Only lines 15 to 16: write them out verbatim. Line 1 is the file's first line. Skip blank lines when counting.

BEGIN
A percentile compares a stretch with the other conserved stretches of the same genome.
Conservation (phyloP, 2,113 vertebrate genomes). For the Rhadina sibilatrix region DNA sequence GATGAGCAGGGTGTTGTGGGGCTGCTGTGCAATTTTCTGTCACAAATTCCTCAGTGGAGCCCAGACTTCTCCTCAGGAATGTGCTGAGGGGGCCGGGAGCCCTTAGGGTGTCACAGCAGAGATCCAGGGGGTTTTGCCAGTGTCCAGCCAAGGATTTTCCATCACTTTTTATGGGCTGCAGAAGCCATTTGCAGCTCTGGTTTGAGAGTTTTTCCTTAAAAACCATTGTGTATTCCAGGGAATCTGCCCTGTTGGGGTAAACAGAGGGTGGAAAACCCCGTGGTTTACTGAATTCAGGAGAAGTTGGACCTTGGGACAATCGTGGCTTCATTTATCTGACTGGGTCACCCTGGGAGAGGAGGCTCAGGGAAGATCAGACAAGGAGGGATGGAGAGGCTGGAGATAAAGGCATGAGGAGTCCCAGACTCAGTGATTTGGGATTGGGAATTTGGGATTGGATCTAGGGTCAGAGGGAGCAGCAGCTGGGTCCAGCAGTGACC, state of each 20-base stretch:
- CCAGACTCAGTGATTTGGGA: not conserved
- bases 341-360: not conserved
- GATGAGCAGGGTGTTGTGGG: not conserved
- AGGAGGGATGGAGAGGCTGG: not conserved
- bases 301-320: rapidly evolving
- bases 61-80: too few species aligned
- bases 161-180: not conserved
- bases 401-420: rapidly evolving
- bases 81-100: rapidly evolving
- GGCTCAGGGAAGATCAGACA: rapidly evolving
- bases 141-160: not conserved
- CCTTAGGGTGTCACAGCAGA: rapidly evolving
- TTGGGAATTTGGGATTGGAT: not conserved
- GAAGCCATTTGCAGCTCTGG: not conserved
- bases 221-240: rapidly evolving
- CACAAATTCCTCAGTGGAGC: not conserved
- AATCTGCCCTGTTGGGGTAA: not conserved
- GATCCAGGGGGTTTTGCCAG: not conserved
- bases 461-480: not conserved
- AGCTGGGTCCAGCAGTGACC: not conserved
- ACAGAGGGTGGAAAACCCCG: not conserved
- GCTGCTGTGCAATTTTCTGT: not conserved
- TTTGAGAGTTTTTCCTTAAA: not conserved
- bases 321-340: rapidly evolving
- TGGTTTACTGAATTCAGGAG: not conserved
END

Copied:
- TTGGGAATTTGGGATTGGAT: not conserved
- GAAGCCATTTGCAGCTCTGG: not conserved